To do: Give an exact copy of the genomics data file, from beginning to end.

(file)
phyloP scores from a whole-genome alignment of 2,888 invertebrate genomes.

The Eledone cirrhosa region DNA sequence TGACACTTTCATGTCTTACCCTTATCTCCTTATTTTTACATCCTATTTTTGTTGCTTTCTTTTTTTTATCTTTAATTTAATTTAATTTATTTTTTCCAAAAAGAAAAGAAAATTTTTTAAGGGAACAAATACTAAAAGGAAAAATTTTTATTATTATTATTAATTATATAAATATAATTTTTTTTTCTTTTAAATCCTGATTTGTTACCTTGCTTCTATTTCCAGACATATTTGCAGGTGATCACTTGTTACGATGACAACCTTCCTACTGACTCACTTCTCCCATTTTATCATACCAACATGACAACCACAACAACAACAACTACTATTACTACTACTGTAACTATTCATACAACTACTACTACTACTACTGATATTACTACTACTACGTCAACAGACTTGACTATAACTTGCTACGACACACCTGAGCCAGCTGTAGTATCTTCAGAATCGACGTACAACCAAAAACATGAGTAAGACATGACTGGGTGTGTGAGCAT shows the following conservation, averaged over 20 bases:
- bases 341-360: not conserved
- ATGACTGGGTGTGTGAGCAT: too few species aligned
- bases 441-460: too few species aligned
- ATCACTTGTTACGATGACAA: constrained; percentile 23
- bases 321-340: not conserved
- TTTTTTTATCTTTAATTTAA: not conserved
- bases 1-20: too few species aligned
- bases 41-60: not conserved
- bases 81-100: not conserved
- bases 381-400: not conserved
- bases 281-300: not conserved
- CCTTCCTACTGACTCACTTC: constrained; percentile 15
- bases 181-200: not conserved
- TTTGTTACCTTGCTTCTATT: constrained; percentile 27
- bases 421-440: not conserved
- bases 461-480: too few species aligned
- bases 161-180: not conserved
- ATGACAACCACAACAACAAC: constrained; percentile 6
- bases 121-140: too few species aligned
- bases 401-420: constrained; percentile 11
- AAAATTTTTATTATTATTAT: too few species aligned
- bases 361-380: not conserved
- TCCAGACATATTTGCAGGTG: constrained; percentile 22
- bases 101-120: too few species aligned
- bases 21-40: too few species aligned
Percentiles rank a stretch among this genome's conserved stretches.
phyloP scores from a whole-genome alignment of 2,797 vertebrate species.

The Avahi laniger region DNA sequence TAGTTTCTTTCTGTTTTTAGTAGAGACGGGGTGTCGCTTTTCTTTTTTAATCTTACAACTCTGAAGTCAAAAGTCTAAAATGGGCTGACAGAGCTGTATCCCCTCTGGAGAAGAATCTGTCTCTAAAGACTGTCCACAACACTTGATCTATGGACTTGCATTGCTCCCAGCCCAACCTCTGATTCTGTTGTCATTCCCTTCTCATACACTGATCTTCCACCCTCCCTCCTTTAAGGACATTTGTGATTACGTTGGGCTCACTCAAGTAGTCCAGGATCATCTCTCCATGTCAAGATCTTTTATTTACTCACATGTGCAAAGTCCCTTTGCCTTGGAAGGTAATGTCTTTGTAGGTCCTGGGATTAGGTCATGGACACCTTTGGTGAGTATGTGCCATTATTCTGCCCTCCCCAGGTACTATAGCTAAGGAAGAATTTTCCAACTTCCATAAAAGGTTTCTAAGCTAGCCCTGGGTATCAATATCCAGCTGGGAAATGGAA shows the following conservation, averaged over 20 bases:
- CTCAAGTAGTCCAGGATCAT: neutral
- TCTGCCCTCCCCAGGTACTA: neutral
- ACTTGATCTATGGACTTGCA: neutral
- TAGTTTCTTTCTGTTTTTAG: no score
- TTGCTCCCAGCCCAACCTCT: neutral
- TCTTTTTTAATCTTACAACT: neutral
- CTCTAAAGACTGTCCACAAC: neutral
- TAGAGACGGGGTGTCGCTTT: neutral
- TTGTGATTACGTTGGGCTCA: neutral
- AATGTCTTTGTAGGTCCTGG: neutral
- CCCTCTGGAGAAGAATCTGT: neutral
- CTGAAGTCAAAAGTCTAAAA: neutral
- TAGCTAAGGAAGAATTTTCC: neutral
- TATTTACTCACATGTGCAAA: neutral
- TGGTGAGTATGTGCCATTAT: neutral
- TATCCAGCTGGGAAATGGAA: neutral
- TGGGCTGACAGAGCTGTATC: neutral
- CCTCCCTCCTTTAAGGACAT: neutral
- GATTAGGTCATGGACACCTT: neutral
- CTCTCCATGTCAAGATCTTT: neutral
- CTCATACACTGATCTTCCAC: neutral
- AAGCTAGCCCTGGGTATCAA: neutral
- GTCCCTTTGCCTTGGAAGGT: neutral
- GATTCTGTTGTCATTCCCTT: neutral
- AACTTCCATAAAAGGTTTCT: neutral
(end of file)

phyloP scores from a whole-genome alignment of 2,888 invertebrate genomes.

The Eledone cirrhosa region DNA sequence TGACACTTTCATGTCTTACCCTTATCTCCTTATTTTTACATCCTATTTTTGTTGCTTTCTTTTTTTTATCTTTAATTTAATTTAATTTATTTTTTCCAAAAAGAAAAGAAAATTTTTTAAGGGAACAAATACTAAAAGGAAAAATTTTTATTATTATTATTAATTATATAAATATAATTTTTTTTTCTTTTAAATCCTGATTTGTTACCTTGCTTCTATTTCCAGACATATTTGCAGGTGATCACTTGTTACGATGACAACCTTCCTACTGACTCACTTCTCCCATTTTATCATACCAACATGACAACCACAACAACAACAACTACTATTACTACTACTGTAACTATTCATACAACTACTACTACTACTACTGATATTACTACTACTACGTCAACAGACTTGACTATAACTTGCTACGACACACCTGAGCCAGCTGTAGTATCTTCAGAATCGACGTACAACCAAAAACATGAGTAAGACATGACTGGGTGTGTGAGCAT shows the following conservation, averaged over 20 bases:
- bases 341-360: not conserved
- ATGACTGGGTGTGTGAGCAT: too few species aligned
- bases 441-460: too few species aligned
- ATCACTTGTTACGATGACAA: constrained; percentile 23
- bases 321-340: not conserved
- TTTTTTTATCTTTAATTTAA: not conserved
- bases 1-20: too few species aligned
- bases 41-60: not conserved
- bases 81-100: not conserved
- bases 381-400: not conserved
- bases 281-300: not conserved
- CCTTCCTACTGACTCACTTC: constrained; percentile 15
- bases 181-200: not conserved
- TTTGTTACCTTGCTTCTATT: constrained; percentile 27
- bases 421-440: not conserved
- bases 461-480: too few species aligned
- bases 161-180: not conserved
- ATGACAACCACAACAACAAC: constrained; percentile 6
- bases 121-140: too few species aligned
- bases 401-420: constrained; percentile 11
- AAAATTTTTATTATTATTAT: too few species aligned
- bases 361-380: not conserved
- TCCAGACATATTTGCAGGTG: constrained; percentile 22
- bases 101-120: too few species aligned
- bases 21-40: too few species aligned
Percentiles rank a stretch among this genome's conserved stretches.
phyloP scores from a whole-genome alignment of 2,797 vertebrate species.

The Avahi laniger region DNA sequence TAGTTTCTTTCTGTTTTTAGTAGAGACGGGGTGTCGCTTTTCTTTTTTAATCTTACAACTCTGAAGTCAAAAGTCTAAAATGGGCTGACAGAGCTGTATCCCCTCTGGAGAAGAATCTGTCTCTAAAGACTGTCCACAACACTTGATCTATGGACTTGCATTGCTCCCAGCCCAACCTCTGATTCTGTTGTCATTCCCTTCTCATACACTGATCTTCCACCCTCCCTCCTTTAAGGACATTTGTGATTACGTTGGGCTCACTCAAGTAGTCCAGGATCATCTCTCCATGTCAAGATCTTTTATTTACTCACATGTGCAAAGTCCCTTTGCCTTGGAAGGTAATGTCTTTGTAGGTCCTGGGATTAGGTCATGGACACCTTTGGTGAGTATGTGCCATTATTCTGCCCTCCCCAGGTACTATAGCTAAGGAAGAATTTTCCAACTTCCATAAAAGGTTTCTAAGCTAGCCCTGGGTATCAATATCCAGCTGGGAAATGGAA shows the following conservation, averaged over 20 bases:
- CTCAAGTAGTCCAGGATCAT: neutral
- TCTGCCCTCCCCAGGTACTA: neutral
- ACTTGATCTATGGACTTGCA: neutral
- TAGTTTCTTTCTGTTTTTAG: no score
- TTGCTCCCAGCCCAACCTCT: neutral
- TCTTTTTTAATCTTACAACT: neutral
- CTCTAAAGACTGTCCACAAC: neutral
- TAGAGACGGGGTGTCGCTTT: neutral
- TTGTGATTACGTTGGGCTCA: neutral
- AATGTCTTTGTAGGTCCTGG: neutral
- CCCTCTGGAGAAGAATCTGT: neutral
- CTGAAGTCAAAAGTCTAAAA: neutral
- TAGCTAAGGAAGAATTTTCC: neutral
- TATTTACTCACATGTGCAAA: neutral
- TGGTGAGTATGTGCCATTAT: neutral
- TATCCAGCTGGGAAATGGAA: neutral
- TGGGCTGACAGAGCTGTATC: neutral
- CCTCCCTCCTTTAAGGACAT: neutral
- GATTAGGTCATGGACACCTT: neutral
- CTCTCCATGTCAAGATCTTT: neutral
- CTCATACACTGATCTTCCAC: neutral
- AAGCTAGCCCTGGGTATCAA: neutral
- GTCCCTTTGCCTTGGAAGGT: neutral
- GATTCTGTTGTCATTCCCTT: neutral
- AACTTCCATAAAAGGTTTCT: neutral